Development of a new treatment for MS progression
- $255,000 over 2011 - 2013
- With support from The Trish Multiple Sclerosis Research Foundation
In this study, Dr Edwin Lim, will look at a different therapeutic target to break the vicious cycle of inflammation, cell damage, more inflammation and rapid progression that can occur in MS.
Inflammation is a critical progression factor in MS. The kynurenine pathway is known to be a key regulator of the human immune response and thus likely to play a role in both the inflammatory and autoimmune mechanisms involved in MS.
This is a three year project during which Dr Lim will aim to identify the various components of the kynurenine pathway involved in the pathogenesis of MS. The results from this innovative project are likely to lead to new diagnostic or therapeutic targets for MS.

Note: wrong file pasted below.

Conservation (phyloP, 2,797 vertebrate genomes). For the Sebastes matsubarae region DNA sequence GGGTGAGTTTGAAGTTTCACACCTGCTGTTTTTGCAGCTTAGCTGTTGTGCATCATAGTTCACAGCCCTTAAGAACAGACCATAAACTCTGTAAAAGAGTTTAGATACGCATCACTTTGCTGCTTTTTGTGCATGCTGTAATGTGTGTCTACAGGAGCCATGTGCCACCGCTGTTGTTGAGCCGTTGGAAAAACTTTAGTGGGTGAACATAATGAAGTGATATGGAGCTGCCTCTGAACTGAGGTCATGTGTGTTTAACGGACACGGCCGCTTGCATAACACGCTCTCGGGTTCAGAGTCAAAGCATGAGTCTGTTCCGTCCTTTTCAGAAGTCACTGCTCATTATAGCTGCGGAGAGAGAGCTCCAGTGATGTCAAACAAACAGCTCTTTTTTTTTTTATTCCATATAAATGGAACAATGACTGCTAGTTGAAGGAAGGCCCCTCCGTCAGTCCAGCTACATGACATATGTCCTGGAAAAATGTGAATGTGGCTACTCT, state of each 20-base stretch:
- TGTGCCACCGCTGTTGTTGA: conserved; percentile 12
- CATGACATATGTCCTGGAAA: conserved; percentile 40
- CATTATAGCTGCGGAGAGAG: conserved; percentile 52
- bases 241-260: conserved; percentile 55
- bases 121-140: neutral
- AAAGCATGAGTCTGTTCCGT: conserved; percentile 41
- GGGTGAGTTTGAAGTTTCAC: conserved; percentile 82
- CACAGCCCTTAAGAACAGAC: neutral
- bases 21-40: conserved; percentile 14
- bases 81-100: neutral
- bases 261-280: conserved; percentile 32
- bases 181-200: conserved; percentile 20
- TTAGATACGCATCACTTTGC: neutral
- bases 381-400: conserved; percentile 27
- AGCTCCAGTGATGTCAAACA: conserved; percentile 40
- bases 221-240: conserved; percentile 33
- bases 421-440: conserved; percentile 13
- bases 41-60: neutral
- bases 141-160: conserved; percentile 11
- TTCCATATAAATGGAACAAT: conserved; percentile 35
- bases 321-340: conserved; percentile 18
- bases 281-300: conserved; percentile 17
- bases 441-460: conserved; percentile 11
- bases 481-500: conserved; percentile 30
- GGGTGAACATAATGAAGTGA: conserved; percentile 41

Progress to Date
Tryptophan is a naturally occurring amino acid that is used by the body as one of the building blocks of protein. The pathway that breaks down tryptophan, the kynurenine pathway, is important in regulating the immune response in MS and leads to the production of several active metabolites which may be toxic to the brain.
Dr Lim’s results suggest that the kynurenine pathway is dysregulated in MS. He has shown that one particular neurotoxin associated with the pathway, is increased in MS and is showing promise as a potential biomarker to identify the different stages of MS. Biomarkers are particularly useful, for example, in clinical trials to quickly show whether new therapies are working to halt the disease.
After manipulating the kynurenine pathway in a laboratory model of MS, Dr Lim was able to limit the production of the toxic metabolites of the kynurenine pathway in the brain and reverse the progression of disease. This work indicates that altering kynurenine metabolism may be an important therapeutic approach for MS.
Work currently underway will examine the specific effect of these molecules on brain support cells. Dr Lim is completing the testing phase of the required techniques on cells grown in the laboratory and will now proceed to testing the effects in laboratory models of MS. This work should determine the underlying mechanism of the kynurenine pathway dysregulation in MS with results expected by the end of 2013.